Are the Youth or the Middle Class Driving Change in the Middle East?

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Age or Class? Leading Opinions in the Wake of Egypt’s 2011 Popular Uprisings This Discussion Paper has been presented as a part of the workshop called The Social-Economic Situation of Middle East Youth on the Eve of the Arab Spring, hosted on December 8 - 9th, 2012 at the American University in Beirut. Paper is looking at public opinion in Egypt, using the two waves of 2000 and 2008 World Value Survey, and find that there has been a major increase in popular support for democracy, a moderate increase in concerns about inequality, and a sizable fall in the support for political Islam. It examines how these opinions are clustered along class and age lines. The main findings are that while in 2000, younger Egyptians were more progressive than their parents, by 2008, Egyptian society had become much more organized around class interests and showed little inter-generational differentiation. I argue that this is not inconsistent with an important role for the youth in the shaping of the observed shifts in opinions over time. The data suggest that the increased support for democracy has come mainly from two groups -- middle class economically conservative Islamists, and middle class secular leftists.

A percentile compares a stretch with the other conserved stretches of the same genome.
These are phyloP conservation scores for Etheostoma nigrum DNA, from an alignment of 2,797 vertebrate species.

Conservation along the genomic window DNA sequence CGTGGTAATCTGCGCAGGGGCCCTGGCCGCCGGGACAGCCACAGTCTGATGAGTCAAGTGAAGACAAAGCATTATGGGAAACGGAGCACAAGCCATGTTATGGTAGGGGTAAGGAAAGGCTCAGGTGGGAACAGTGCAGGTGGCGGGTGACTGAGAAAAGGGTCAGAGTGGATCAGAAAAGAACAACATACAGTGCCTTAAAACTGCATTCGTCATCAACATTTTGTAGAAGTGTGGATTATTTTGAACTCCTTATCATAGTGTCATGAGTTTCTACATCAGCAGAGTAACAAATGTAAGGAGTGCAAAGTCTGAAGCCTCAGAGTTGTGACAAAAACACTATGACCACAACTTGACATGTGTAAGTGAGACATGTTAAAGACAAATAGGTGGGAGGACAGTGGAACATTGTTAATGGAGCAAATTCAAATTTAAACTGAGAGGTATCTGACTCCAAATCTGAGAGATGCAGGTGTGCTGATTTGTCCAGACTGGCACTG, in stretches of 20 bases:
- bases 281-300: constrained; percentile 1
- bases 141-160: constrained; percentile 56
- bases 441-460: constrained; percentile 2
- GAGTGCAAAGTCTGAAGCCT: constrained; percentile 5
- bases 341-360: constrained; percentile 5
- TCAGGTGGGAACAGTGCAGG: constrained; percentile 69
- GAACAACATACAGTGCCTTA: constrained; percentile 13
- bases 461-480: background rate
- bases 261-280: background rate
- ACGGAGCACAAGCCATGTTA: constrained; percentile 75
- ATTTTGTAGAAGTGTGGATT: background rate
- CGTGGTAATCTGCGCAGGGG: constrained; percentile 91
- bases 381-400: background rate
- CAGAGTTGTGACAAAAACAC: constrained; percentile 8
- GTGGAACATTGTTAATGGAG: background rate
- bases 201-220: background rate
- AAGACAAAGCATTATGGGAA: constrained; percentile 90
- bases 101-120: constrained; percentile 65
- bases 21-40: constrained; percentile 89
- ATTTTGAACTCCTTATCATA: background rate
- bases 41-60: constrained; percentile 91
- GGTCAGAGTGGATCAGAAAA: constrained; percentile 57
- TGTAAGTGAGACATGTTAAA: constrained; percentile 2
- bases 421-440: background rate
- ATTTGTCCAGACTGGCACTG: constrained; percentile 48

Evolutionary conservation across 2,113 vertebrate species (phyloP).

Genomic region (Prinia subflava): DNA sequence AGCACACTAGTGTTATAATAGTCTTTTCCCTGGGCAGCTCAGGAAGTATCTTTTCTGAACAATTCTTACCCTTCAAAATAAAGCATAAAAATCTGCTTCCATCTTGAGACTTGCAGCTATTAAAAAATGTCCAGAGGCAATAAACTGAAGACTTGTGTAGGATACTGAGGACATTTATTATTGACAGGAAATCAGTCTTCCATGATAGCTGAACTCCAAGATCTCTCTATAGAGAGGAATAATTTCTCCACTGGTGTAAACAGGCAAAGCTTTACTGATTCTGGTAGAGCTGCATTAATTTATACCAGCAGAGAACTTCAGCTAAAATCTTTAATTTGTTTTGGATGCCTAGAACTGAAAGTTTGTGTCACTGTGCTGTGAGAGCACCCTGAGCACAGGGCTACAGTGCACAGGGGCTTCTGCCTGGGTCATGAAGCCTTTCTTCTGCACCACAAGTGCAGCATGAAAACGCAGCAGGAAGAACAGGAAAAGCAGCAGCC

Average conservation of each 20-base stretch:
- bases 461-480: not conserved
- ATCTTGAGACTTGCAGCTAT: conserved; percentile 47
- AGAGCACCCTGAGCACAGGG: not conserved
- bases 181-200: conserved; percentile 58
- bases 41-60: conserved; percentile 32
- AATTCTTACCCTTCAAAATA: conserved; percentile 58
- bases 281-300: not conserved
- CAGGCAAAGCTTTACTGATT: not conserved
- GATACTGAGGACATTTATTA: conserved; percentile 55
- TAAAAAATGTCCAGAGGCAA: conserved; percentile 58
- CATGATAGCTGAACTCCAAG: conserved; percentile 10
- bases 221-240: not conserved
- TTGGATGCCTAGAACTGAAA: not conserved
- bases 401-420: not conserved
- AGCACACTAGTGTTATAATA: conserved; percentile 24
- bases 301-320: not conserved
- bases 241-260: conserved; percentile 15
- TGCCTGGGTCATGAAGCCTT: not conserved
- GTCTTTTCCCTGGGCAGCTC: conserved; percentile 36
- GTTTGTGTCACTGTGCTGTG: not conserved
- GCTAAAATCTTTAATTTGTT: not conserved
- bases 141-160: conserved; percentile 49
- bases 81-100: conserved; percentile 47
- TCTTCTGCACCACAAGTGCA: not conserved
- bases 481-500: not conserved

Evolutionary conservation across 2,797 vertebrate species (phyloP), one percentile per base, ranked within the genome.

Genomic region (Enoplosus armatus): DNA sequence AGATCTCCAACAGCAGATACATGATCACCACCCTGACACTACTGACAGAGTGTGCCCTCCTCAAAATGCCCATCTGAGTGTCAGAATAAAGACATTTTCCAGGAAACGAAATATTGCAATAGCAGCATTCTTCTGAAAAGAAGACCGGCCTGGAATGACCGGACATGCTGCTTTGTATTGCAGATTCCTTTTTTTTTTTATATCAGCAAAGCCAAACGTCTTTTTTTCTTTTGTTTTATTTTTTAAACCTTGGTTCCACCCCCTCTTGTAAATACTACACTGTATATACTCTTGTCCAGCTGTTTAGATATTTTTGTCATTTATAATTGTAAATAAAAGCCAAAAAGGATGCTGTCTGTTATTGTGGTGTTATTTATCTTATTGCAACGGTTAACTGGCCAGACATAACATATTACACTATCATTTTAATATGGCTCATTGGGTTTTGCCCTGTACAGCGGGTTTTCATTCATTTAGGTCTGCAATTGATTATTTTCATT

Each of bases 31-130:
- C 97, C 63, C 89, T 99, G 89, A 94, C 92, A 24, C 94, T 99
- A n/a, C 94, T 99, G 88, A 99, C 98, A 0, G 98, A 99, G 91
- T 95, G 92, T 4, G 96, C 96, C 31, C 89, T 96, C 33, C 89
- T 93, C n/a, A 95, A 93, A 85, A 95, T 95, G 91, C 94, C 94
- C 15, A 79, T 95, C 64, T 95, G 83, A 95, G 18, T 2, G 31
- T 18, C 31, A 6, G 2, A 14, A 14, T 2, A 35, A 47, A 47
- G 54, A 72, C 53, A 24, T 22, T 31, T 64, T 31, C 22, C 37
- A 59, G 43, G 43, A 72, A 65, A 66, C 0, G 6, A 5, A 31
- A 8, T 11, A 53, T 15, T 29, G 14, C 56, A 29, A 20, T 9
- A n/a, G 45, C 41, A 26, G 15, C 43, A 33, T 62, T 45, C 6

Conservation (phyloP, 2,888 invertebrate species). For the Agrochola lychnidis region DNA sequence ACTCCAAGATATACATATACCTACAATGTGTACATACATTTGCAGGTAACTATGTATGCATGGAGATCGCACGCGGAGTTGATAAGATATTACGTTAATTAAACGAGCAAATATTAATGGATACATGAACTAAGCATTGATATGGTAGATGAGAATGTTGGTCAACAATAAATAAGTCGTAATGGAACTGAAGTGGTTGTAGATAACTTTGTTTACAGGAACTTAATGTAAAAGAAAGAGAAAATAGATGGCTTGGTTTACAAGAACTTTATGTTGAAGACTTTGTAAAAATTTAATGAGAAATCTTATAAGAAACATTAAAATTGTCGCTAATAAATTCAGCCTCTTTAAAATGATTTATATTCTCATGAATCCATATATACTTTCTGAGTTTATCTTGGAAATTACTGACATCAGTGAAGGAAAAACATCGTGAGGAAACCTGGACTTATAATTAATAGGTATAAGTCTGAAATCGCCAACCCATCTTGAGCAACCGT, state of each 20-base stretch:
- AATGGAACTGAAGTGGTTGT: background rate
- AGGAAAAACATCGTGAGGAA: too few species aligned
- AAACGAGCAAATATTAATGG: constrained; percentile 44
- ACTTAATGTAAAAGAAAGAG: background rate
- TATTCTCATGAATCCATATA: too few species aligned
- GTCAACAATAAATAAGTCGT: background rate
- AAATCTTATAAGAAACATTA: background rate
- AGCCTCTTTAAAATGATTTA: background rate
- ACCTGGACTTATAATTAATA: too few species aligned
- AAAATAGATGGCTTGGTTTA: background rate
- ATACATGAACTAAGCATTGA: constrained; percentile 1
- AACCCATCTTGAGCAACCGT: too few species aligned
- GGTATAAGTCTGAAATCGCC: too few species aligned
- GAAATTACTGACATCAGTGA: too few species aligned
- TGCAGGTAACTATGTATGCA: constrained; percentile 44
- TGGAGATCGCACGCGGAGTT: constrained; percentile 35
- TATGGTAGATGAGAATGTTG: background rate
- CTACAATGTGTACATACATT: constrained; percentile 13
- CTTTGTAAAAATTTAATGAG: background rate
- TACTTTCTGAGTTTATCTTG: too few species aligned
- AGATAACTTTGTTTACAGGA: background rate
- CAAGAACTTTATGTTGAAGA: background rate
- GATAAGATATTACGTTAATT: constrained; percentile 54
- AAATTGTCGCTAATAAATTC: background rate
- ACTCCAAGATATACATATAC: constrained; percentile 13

Ishac Diwan

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